Why would they do this? For lots of reasons, not the least of which IT CAN CAUSE AND/OR EXACERBATE AUTISM.

Re all these suicidal and mentally ill children reported above, PLEASE see:

"Microwave frequency electromagnetic fields (EMFs) produce widespread neuropsychiatric effects including depression"
Martin L.Pall


"Excessive VGCC activity has been shown from genetic polymorphism studies to have roles in producing neuropsychiatric changes in humans. Two U.S. government reports from the 1970s to 1980s provide evidence for many neuropsychiatric effects of non-thermal microwave EMFs, based on occupational exposure studies. 18 more recent epidemiological studies, provide substantial evidence that microwave EMFs from cell/mobile phone base stations, excessive cell/mobile phone usage and from wireless smart meters can each produce similar patterns of neuropsychiatric effects, with several of these studies showing clear dose–response relationships. Lesser evidence from 6 additional studies suggests that short wave, radio station, occupational and digital TV antenna exposures may produce similar neuropsychiatric effects. Among the more commonly reported changes are sleep disturbance/insomnia, headache, depression/depressive symptoms, fatigue/tiredness, dysesthesia, concentration/attention dysfunction, memory changes, dizziness, irritability, loss of appetite/body weight, restlessness/anxiety, nausea, skin burning/tingling/dermographism and EEG changes. In summary, then, the mechanism of action of microwave EMFs, the role of the VGCCs in the brain, the impact of non-thermal EMFs on the brain, extensive epidemiological studies performed over the past 50 years, and five criteria testing for causality, all collectively show that various non-thermal microwave EMF exposures produce diverse neuropsychiatric effects."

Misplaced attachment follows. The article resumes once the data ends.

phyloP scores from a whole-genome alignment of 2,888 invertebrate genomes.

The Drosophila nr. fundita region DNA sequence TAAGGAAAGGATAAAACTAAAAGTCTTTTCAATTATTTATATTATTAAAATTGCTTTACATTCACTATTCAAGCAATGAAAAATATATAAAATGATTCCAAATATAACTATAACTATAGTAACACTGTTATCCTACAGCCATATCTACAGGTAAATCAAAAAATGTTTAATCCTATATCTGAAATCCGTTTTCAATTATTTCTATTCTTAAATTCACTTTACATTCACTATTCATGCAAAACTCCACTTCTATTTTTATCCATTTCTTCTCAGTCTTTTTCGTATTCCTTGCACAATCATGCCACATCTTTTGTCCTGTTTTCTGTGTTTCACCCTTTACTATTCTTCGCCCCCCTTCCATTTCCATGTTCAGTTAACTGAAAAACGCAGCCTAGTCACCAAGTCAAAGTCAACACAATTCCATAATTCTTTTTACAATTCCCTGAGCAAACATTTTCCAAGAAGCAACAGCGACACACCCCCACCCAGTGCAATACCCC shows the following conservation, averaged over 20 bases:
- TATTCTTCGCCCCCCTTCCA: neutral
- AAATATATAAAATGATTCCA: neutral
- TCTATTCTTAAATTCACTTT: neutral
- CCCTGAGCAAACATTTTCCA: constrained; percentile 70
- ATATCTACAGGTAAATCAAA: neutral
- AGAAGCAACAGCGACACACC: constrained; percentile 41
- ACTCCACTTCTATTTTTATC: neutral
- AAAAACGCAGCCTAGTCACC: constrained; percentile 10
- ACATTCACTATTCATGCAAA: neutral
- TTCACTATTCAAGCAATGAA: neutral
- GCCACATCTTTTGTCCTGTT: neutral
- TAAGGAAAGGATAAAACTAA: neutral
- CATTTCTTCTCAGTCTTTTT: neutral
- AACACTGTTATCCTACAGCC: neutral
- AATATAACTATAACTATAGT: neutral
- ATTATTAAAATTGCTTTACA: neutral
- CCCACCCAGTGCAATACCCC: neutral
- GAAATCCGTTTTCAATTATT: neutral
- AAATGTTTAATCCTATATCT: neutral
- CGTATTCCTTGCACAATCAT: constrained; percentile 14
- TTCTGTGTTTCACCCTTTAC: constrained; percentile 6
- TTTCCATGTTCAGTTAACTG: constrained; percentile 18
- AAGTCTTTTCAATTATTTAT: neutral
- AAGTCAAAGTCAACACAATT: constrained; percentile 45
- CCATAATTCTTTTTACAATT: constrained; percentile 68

Wow, wow, and wow. The most stunning lack in adults failing to learn from history leading to the most stunning transfer of wealth the world has ever seen.
Maybe someone can at least spray the fluffy dogs with a probiotic spray.

susan welch

Anne, thank you again for all your hard work producing this report.

At least Delaware are asking 'Why?' and not blaming the huge increase of special education students on family backgrounds.

go Trump

That is quite a list of articles Anne... thank you

The American public thinks the present school system is creating a "new generation of kids for high tech jobs" to lead the world. They have no idea that Special Ed is the only area of growth.

The "vaccine free children" will have to lead the what will be left of America in only a few decades...

Barry Stern

Public schools are doing what they always have done with mis-behaving students:
• Call the (overworked) counselor or send them to the principal
• Blame the kid or the parent
• Isolate the kid
• Call the police

If schools were truly serious about addressing the problem which is becoming a crisis, they would work in some of the following to get at the root causes:

• Encourage parents to limit their children’s intake of
o Sugar and artificial sweeteners
o Processed (boxed and canned) food with preservatives and artificial colorings
o Vaccines (just have their doctors give the important ones)
o Anything with corn syrup
• Encourage students to eat vegetables when hungry, organic when possible; avoid vegetables and fruits (the “dirty dozen”) that typically have lots of residue from pesticides
• Encourage parents to purchase organic meat and dairy products for their children; avoid meat from factory farms (most of what you find in grocery stores) that are laced with hormones, chemical fertilizers, antibiotics and preservatives
• Encourage parents to limit kids’ time with social media and to ban smart/cell phones, TVs and computers from bedrooms, especially at night.
• Schools should ban cell towers from school property and do audits to discern “hot spots” in the schools with high levels of electromagnetic radiation. Do not put classrooms near these areas, especially for children with special needs.
• Limit time using bicycle/running trails that governments have foolishly placed under high tension wires
• Elementary schools should ensure kids get enough physical education, music, art and recess, especially those with autism and other neurological disabilities. In fact, PE, music and art should be the major modalities for these children right on through high school, and staff must learn how to blend these physical and expressive arts with their teaching of reading, math and other academics.
• If elementary schools are to succeed with hyperactive children, elementary school teachers should be able to pass a physical fitness test to obtain employment, and they should be screened to assess their ability to relate to all kinds of parents and children and to problem solve and persevere through tough times.